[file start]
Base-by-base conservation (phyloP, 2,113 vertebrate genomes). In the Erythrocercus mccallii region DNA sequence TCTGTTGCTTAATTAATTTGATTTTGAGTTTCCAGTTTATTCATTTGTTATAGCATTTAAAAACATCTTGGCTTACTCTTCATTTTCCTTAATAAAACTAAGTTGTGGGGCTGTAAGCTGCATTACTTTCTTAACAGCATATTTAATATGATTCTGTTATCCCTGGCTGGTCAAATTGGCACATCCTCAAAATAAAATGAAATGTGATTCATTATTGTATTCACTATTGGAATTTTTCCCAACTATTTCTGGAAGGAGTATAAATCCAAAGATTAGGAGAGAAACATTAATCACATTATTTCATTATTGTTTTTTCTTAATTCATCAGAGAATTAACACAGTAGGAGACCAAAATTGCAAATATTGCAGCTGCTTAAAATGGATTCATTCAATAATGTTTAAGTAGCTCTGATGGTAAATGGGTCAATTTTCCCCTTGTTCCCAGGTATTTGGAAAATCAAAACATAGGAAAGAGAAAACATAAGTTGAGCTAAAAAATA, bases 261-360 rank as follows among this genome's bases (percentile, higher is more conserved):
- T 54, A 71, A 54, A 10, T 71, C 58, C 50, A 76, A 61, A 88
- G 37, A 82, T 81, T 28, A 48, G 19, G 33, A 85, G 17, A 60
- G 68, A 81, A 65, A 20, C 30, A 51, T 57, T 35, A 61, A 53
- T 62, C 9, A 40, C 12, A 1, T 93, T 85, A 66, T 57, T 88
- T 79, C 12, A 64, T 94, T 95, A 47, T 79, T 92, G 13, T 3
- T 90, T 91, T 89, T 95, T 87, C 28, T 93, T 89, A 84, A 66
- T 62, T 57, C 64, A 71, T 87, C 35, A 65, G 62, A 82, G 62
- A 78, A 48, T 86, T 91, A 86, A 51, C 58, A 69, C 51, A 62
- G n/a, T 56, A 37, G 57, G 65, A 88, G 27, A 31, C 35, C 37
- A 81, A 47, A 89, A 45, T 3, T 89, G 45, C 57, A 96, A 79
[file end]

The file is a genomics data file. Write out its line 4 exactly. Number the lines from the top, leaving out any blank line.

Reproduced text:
- G 68, A 81, A 65, A 20, C 30, A 51, T 57, T 35, A 61, A 53